In an effort to help our understanding of inlaid quartz eyes and colors used in Ancient Egypt I went through the photographs given in "Egyptian Treasures, from the Egyptian Museum in Cairo, (ET)" Francesco Tiradritti, Ed., White Star, Vercelli, Italy, 1998 & 2000, as correlated with the catalog published by A. Lucas and J. R. Harris, "Ancient Egyptian Materials and Industries, (LH)" E. Arnold, London, 1962, under Dover Reprint, 1999, Chapter on Inlaid Eyes. The last is a comprehensive list of all known inlaid eyes at the time of publication in 1926, for all museums. Lucas died in December, 1945. Harris then reissued under several editions, with his name as co-author. How much Harris kept the catalog list up-to-date I cannot say, since he does not show his editing additions. The photographs in ET appear to be faithful to the original colors, as much as is possible with current color printing.
ET has six items; five of these are verified by LH. I shall list each separately. Since I use ET all are in the Cairo Museum. I use the following format:
Cairo Museum Identity Number
ET page number
LH page reference
Date of discovery.
Approximate date of creation.
Color (I use my estimate of color from the ET photographs. In each case LH verifies my choice.)
Material used for object, all painted.
The links take you to an enlarged view of the object. You can adjust size with your software for easier viewing.
1. Rahotep and Nofret, CG3-4, 63-63, 101,1871, 2560 BC, brown and gray, limestone.
Rahotep Nofret Rahotep and Nofret
2. Ka-aper, (Sheikh el Beled) CG 34, 74, 101,1860, 2470 BC, gray, wood.
3. Seated Scribe, JE30273 (CG 36), 76, 100, (1850?), c. 2450 BC, gray, limestone.
4. Male Figure, JE 30273 (CG 35), 77, 101, 1893, c. 2450 BC, gray, limestone.
5. Mitri, JE 93165, 84, (?), 1925, c. 2500 BC, gray, limestone. (The missing data in LH may be due to its late discovery. Original LH publication in 1926.)
6. Hor, Ka statue, JE 30948 (CG259), 134-135, 106, 1894, c. 1700 BC, brown and gray, wood.
Hor Face Hor Full
Notes to listed objects:
LH made remarks that affect our understanding of the intent of the colors in the inlaid eyes. I offer those before adding my own observations.
"Iris: there is no separate iris, but the effect of a brown iris is produced by a disc of dark brown resin placed behind the cornea, as dimly seen through the matt surface at the back. Sometimes the iris is grey, or partly grey and partly brown, and I have found by experiment that when the cornea is merely placed in the resin, and is not in absolute contact with it at every point, but is separated from it by a thin film of air, the appearance, as seen from the front, is grey, and is due almost entirely to the optical effect of the matt surface at the back of the cornea, but when the resin is in absolute and intimate contact with the cornea, the colour, as seen from the front, is brown. The majority of present-day Egyptians have brown irides, and it seems probable, therefore, that this also was the case anciently, hence brown irides are more likely than grey ones. If the original colour were brown, the cornea must have been placed in position when the resin was still in the viscous condition, before it cooled and became solid, since only in this manner could absolute contact between the cornea and the resin have been produced. If so, then the grey, or patches of grey, may be explained by assuming that in these cases the resin has shrunk, so that it no longer makes absolute contact with the cornea."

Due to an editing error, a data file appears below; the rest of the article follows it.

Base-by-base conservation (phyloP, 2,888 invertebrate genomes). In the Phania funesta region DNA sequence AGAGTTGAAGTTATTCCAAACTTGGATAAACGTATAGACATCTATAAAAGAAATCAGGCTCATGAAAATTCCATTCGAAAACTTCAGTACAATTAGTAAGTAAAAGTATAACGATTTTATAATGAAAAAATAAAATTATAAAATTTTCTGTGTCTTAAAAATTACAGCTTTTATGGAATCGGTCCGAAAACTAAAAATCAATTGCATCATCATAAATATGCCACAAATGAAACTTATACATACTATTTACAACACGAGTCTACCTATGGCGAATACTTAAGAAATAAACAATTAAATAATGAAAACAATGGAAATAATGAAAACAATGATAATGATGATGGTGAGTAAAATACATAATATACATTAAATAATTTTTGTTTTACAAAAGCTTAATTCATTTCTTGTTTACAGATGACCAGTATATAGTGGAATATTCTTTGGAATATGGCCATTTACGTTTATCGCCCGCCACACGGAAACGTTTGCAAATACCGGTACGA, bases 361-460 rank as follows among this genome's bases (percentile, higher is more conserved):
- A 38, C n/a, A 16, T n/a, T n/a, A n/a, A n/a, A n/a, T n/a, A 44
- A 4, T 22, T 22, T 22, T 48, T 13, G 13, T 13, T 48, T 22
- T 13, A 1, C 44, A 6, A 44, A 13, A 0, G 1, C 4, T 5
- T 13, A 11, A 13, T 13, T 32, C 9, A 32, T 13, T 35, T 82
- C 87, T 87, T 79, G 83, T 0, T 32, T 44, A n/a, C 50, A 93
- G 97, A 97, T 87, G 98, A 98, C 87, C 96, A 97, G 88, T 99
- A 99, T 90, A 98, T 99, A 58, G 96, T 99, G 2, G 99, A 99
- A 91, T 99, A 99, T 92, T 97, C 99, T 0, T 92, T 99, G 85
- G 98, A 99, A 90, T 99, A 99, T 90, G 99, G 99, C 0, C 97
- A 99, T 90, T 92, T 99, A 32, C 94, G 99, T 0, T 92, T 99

". . . but in ancient Egypt, although the iris of the natural eye occasionally may have been black, probably it was brown, like the majority of the present-day Egyptian irides, and when a definite and separate iris is represented in an artificial eye, whether inlaid or painted, it is never black, so far as is known, but always either brown or grey. The grey, except when painted, most probably was brown originally, and when painted it is always of very late date, namely of the Graeco-Roman period, and hence may represent the iris of someone who was not an Egyptian, or not wholly Egyptian. Since, therefore, it was the pupil only of the Egyptian eye that was black, to call the black disc in the middle of the eyeball the iris is wrong."
Lucas does not admit blue, only gray, and his explanation is lack of proper contact with brown resin. Clearly his explanation was strongly influenced by his notions of what we should expect in genetic features. He would extrapolate current Egyptian citizenry back upon the past, and with the belief that the ancient Egyptians came out of African origins. The clear consistency in iris color across the iris in any one statute could not be due to accidental contact with the resin material. Since Lucas was not able to disassemble any of the museum objects his belief that color was due to resin is strictly his interpretation without acknowledgement of paint as the possible source of the iris color.
Gray versus blue is difficult to distinguish. Many persons might observe gray, others blue.
The Hor statute is curious with one brown and one gray eye. My brother was born with one brown and one blue eye. Although Lucas assigned the different colors to later alteration of the statue, it may originally have been intended to portray those two colors.
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